Lily Iona MacKenzie's Blog for Writers & Readers


Are writing & sex connected?

girl-2169467_1920Is there a connection between writing and sex? Between selling one’s skills as a writer and being a prostitute?

I opened the door to my husband’s psychoanalytic office, a neutral ground where I could meet with my own clients, writers (or potential writers) that needed help. I was about to enter into the complexities of narrative with a young man who would graduate from college soon as a computer major. Yes, the poor guy had been bitten—not by the Zika mosquito carrier but by the writing bug.

He’d emailed me for help after taking his first writing workshop with a fellow writer whom I know from an on-line critique group. She’d recommended me as a writing coach. In his message, he’d said, “I want to work with you once a week during the summer so I can publish a short story by the time we’re finished.”

Gulp. I recall how long it took me to reach a publishable level in my fiction efforts. It definitely was more than a couple of months, but I didn’t have the heart to tell him that. Or was I too eager to earn my hourly rate to break out the bad news immediately?

I shook my new pupil’s hand and invited him to sit next to me at the large office desk. The overhead lights and a couple of lamps didn’t illuminate the whole room, leaving shadows and a romantic glow. I could see where this atmosphere would be conducive to the state of reverie that happens during an analytic session, but it wasn’t the kind of impression I wanted to convey. The analytic couch, Persian carpet, and leather easy chairs made the space feel a little like a boudoir, and I was relieved I hadn’t worn a strong fragrance or anything else that might suggest I was offering anything more than writing help.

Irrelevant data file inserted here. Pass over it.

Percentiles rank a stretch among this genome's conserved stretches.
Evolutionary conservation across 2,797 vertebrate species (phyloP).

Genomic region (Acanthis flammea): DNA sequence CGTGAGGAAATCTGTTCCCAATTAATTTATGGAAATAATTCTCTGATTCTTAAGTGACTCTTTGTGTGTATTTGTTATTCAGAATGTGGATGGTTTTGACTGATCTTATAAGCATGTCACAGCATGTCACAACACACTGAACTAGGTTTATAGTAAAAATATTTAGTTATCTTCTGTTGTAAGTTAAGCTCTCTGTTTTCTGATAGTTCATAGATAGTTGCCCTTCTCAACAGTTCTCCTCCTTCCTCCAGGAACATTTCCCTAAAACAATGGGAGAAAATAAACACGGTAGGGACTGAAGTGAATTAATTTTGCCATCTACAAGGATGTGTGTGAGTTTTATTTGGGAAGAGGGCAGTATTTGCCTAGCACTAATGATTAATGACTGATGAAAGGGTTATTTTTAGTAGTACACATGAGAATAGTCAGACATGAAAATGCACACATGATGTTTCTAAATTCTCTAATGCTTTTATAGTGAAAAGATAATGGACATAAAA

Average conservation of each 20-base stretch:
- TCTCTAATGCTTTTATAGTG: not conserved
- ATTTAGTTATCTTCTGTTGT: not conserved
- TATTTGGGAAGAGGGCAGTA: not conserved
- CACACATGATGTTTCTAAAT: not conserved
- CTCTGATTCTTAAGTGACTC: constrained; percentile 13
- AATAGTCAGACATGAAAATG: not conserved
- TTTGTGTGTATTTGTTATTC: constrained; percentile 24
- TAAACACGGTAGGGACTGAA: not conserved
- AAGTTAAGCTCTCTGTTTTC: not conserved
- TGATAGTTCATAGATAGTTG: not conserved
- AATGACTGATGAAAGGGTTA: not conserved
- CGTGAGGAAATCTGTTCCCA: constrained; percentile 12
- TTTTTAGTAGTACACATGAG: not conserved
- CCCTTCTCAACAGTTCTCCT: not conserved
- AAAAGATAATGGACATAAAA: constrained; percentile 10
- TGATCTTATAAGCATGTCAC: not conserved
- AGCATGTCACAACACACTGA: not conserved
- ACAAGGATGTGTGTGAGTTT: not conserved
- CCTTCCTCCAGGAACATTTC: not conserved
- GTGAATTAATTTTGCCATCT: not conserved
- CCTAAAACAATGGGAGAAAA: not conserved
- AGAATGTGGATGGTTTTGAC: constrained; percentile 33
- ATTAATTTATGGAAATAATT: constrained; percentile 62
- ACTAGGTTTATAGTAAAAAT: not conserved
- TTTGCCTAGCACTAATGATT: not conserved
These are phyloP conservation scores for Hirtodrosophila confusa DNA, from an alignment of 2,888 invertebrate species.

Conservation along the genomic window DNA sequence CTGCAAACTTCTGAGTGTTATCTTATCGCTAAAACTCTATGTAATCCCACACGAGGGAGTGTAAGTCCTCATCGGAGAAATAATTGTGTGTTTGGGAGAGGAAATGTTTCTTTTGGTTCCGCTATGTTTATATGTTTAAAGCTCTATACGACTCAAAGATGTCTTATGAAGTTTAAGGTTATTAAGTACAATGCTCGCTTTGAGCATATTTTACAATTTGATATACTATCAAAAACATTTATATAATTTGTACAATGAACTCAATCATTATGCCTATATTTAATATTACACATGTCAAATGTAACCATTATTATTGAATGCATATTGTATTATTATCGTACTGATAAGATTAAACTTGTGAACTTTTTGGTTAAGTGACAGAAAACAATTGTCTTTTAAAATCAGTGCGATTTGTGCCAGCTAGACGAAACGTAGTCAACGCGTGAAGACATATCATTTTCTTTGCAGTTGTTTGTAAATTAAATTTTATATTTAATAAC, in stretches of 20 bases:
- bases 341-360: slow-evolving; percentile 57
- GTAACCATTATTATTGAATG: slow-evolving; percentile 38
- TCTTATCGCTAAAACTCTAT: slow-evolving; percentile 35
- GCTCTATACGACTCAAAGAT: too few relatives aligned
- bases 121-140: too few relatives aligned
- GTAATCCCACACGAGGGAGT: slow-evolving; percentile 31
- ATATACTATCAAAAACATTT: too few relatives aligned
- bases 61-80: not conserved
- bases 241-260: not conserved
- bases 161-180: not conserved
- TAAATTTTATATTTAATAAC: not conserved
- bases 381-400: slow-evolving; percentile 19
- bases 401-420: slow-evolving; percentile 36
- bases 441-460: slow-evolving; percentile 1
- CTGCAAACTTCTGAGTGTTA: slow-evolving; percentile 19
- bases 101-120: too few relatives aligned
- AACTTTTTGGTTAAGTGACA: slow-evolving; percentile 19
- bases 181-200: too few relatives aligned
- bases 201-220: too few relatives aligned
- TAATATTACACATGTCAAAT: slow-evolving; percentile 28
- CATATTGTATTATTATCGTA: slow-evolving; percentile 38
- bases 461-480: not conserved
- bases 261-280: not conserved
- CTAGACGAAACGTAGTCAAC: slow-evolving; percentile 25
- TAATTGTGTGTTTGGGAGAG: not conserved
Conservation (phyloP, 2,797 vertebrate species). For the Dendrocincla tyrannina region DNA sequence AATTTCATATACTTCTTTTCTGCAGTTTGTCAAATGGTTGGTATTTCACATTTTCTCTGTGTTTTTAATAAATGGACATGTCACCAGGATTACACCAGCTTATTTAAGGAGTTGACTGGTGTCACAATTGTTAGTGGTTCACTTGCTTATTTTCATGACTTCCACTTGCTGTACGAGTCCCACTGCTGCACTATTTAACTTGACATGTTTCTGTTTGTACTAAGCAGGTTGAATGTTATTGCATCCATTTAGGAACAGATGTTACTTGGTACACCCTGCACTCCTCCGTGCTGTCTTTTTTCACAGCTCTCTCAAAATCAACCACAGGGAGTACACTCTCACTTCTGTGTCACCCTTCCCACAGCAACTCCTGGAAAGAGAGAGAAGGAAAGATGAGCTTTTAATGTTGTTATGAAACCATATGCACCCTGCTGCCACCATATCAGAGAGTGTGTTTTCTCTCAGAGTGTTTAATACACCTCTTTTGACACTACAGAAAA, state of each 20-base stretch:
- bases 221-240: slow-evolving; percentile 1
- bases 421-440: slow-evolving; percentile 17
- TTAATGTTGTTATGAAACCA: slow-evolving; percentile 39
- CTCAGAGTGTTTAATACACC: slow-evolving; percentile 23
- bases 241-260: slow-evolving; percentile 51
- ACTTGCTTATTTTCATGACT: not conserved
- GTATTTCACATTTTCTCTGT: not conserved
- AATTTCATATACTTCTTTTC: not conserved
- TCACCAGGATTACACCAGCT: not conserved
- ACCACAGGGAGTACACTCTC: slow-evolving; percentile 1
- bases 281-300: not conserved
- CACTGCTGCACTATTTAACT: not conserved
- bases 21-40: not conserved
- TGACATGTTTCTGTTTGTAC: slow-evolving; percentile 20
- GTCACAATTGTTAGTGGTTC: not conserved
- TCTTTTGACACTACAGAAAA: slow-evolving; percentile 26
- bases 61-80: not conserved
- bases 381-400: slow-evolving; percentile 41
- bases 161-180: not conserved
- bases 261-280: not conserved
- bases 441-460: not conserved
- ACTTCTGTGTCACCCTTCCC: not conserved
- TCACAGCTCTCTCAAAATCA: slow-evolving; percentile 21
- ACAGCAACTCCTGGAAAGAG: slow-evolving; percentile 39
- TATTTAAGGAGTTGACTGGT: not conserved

At the end of our session, he handed me my fee in cash. I was selling him skills I’d gained over many years of both teaching writing in a classroom as well as writing myself in nearly all of the genres. But it was different receiving an impersonal paycheck once a month from the University of San Francisco to a client paying me in cash. I let him drop the money on the desktop, embarrassed to take it from him directly.

Later, I realized why. Even though there was no suggestion of sexual involvement, this process of drawing out a novice writer and helping him to bare himself on the page has some resemblance to what happens between prostitutes and their customers. Like me in this situation, the prostitute has the upper hand since she’s the one who is giving a service, ministering to her john as I’d much as I’d helped my client improve his writing. There had been a transaction, and he’d left, having expelled onto the page the seed that he hoped would blossom into a publishable story.



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